|Felix Aripa and John Hartman|
The Coeur d'Alene Tribe has been using Geographic Information System (GIS) to spatially depict their territories located in Idaho. For the past decade, GIS has served the Tribe in traditional functions of community and land management. Recently the Tribe's Elders became very excited about their GIS when it was proposed that it be used as a solution for preserving the Tribe's cultural heritage.
The Coeur d'Alene Tribe has had an active GIS program since 1992. A GIS is a computer system for capturing, storing, checking, integrating, manipulating, analyzing and displaying data related to positions on the Earth's surface. Typically, a GIS is used for handling various kinds of maps. These might be represented as several different layers in which each layer holds data about a particular kind of feature such as the location of cultural sites. Each
feature is linked to a position on the graphical image of a map. At this time, the Coeur d'Alene Tribe's GIS server contains over 3,000 GIS datasets. Currently, the Tribe employs five individuals in its GIS program whose talents include multimedia development, natural resource management, Internet applications development, and other computer related experience.
For years, the Tribal Elders asked the GIS project staff, "How can we say it's our land when our sites are labeled with the white man's words?" Moses Mountain, for instance, is known in the Coeur d'Alene language as Ch'ets'tene'st and translated "Log-like Rock Cliff" (click to hear; pronounced by Kim Matheson, recorded November 2002)
. In an effort to preserve the Tribe's language, the GIS team joined resources with the Tribe's linguist and began the GIS Names-Places Project in June 2000.
But labels alone do not give these locations cultural meaning; it is the Tribe's historical and ritual relationships to the land that creates connections. The Names-Places Project is a collaborative undertaking by the Coeur d'Alene Tribal Elders, the Language Center, and the GIS Program.
The purpose of the Names-Places Project is to preserve Tribal culture
by visiting geographic sites and recording video, audio, and still
photos of Tribal Elders who describe the site in both English and
Coeur d'Alene languages. Locations of these sites are added to the
Tribal GIS. The GIS allows computer files to be linked to map sites
that are accessed with a simple mouse click. Database information in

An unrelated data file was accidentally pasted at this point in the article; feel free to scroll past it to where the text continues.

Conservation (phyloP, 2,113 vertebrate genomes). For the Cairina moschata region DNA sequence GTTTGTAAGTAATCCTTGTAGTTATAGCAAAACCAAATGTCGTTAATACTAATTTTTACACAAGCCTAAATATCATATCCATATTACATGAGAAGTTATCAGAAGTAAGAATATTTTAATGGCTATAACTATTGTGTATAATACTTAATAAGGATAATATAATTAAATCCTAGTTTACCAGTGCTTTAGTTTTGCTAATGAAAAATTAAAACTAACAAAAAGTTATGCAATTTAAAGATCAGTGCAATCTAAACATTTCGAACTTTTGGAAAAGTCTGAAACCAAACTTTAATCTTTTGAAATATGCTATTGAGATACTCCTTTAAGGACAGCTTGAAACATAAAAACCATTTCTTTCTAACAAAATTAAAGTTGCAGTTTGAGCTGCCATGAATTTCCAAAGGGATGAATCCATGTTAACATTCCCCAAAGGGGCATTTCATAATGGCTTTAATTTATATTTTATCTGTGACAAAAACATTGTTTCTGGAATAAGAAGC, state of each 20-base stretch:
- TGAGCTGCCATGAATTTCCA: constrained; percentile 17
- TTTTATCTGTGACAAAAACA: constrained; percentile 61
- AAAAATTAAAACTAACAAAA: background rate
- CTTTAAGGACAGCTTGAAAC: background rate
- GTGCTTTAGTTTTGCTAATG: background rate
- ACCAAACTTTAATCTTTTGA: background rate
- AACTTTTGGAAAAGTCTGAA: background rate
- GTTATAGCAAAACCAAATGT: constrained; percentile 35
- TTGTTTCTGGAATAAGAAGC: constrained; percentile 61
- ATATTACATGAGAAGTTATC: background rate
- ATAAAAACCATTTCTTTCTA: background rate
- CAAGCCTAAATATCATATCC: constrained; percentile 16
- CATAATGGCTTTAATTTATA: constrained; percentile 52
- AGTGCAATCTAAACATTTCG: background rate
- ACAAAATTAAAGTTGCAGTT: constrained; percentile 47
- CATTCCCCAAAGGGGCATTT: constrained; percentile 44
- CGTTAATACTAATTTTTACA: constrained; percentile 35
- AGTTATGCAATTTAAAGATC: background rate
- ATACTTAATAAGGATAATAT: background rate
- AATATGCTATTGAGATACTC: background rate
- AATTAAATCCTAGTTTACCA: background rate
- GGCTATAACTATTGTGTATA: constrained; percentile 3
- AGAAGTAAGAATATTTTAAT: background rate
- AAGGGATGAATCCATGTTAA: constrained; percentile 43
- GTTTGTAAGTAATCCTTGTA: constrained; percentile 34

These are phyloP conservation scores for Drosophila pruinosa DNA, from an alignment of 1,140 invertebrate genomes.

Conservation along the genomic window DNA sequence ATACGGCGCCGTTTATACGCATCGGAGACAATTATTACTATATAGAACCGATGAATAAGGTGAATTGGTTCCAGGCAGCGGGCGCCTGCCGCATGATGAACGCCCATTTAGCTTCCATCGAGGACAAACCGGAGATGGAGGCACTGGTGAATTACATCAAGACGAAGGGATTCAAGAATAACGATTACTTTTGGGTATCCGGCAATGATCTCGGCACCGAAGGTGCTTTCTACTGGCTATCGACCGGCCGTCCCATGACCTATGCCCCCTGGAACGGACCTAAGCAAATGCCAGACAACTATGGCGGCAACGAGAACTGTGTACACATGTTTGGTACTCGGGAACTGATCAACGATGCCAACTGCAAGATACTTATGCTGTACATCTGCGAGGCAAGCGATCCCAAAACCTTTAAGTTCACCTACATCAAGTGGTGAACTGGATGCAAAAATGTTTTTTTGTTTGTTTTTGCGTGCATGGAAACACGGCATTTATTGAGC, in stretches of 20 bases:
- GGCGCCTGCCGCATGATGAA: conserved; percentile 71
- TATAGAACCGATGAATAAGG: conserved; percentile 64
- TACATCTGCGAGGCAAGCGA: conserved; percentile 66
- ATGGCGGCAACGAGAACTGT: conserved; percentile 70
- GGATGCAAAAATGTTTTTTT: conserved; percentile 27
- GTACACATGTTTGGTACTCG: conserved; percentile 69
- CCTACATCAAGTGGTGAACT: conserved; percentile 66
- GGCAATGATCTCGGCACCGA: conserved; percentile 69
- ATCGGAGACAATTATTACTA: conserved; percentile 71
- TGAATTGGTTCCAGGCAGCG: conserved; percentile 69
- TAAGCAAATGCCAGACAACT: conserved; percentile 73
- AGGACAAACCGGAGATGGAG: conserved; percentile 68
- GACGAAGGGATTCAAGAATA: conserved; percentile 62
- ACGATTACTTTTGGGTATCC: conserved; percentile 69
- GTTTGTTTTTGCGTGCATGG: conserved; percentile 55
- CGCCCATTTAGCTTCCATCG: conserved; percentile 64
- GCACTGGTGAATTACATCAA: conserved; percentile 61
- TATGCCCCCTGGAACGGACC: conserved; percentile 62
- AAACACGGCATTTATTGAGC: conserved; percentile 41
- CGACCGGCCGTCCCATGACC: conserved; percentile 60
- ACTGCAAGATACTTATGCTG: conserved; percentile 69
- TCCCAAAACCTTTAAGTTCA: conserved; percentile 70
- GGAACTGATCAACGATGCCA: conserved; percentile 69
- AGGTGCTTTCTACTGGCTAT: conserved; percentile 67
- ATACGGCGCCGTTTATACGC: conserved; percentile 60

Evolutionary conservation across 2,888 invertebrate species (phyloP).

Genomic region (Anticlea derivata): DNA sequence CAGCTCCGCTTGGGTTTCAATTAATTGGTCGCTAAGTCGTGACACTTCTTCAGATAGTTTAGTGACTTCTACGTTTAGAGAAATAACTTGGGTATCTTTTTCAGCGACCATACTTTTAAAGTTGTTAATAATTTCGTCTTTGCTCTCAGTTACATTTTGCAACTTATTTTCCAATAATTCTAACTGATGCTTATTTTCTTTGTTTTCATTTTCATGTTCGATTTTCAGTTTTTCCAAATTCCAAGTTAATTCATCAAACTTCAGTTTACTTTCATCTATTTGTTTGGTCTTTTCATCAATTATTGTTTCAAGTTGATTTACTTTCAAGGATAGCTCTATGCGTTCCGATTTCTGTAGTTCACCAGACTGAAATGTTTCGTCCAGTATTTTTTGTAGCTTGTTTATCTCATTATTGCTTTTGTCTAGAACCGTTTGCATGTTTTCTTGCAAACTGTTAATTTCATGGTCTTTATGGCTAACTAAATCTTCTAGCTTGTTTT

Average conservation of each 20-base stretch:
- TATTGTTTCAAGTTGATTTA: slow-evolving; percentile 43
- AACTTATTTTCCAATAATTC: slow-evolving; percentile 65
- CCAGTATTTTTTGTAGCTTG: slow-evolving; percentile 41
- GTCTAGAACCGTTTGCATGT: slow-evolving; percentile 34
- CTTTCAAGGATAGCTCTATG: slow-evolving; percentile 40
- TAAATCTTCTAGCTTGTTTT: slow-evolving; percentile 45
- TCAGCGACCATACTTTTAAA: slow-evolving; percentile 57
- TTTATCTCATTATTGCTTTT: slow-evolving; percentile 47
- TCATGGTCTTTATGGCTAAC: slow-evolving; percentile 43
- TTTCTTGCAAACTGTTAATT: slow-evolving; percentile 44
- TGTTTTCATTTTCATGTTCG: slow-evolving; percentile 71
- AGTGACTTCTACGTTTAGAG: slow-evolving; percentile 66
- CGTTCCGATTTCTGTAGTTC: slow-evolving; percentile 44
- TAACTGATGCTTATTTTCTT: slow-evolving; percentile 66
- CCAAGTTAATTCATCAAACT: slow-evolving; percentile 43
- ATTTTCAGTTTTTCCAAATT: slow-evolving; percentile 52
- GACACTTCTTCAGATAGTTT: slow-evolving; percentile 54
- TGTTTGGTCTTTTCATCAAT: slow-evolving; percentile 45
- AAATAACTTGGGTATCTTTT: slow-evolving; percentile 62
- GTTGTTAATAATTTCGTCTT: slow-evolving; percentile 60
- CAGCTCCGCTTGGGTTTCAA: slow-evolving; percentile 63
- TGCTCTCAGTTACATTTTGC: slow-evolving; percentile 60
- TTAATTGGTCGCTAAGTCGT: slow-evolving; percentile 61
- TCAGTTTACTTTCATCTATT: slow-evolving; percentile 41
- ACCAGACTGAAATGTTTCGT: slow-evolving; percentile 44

the forms of digital video, audio, and still photos of the site are
interconnected with the map.
|From Freezout Ridge|
The goal of the Names-Places Project is to link geography, language,
and knowledge of the Coeur d'Alene Tribe aboriginal territory for the
preservation of Tribal Culture. Therefore, the Tribal Elders' knowledge of the aboriginal territory is priceless. Originally, the Tribe's aboriginal lands stretched south to the Clearwater River, Idaho, north to Sandpoint, Idaho, west to Spokane, Washington, and east to St. Regis, Montana spanning more than five million acres. The Tribe is aware of the need to complete this work before the knowledge slips away with the passing of the Elders. The Names-Places Project is working diligently to digitally record, preserve, and store this oral heritage.
The culture of any people is embedded within their language. The growing concern for language revitalization is unquestionably valid. Because the Tribe's language expresses the thoughts of Tribal Ancestors' perceptions of the world, it is the key to understanding the inherent beauty of traditional ways. Thus, data may be preserved in both English and Coeur d'Alene languages.
|Felix Aripa and Raymond Brinkman|
Felix Aripa, one of the few people who still speak the Coeur d'Alene language, is a Tribal Elder at the heart of the Names-Places project. Even though Felix is in his eighties, he leads an entourage of specialists through the fields, forests, and mountains of the reservation on data gathering expeditions. Excited about such spatial tools as GPS for pinpointing important Tribal sites, Felix is enthusiastic about combining modern technology with Tribal tradition.
Seed money for the project was provided by the Tribe. Grants by Foundation Northwest and the National Park Service are funding continuation and refinements. So far, project participants have identified over one hundred and thirty geographic sites and have already visited fifty of them, inputting data entries in both English and Coeur d'Alene languages. In the first two years of the project, the team collected information that included thirtyfive hours of raw video, thirty hours of raw audio, and approximately fifteen hundred digital still photos. All raw information is captured in digital form and archived in its original recorded state. Edited video and audio clips will be attached to GIS maps for use in other computer presentations such as Power Point and websites.
Debate is ongoing regarding public access to all data because certain Tribal sites, such as burial grounds, are culturally sensitive information, which require Tribal protection. Therefore, the information continues to be preserved, but how this sensitive information will be distributed is still under consideration. The GIS format makes the Tribe's cultural history accessible to the next up and coming generations. Through interactive maps, a viewer can mouse click on a map site, which then drills in for closer inspection. Information drops down about the site offering perhaps up to three or four perspectives that might include a story told by an elder in both Coeur d'Alene and English, a history, as well as the site's videos and slides. Most Tribal GIS data will be served across the Tribal Intranet and placed on CD ROM for the planned local museum's kiosk.
|View of Crater Lake|
© Coeur d'Alene Tribe 2002
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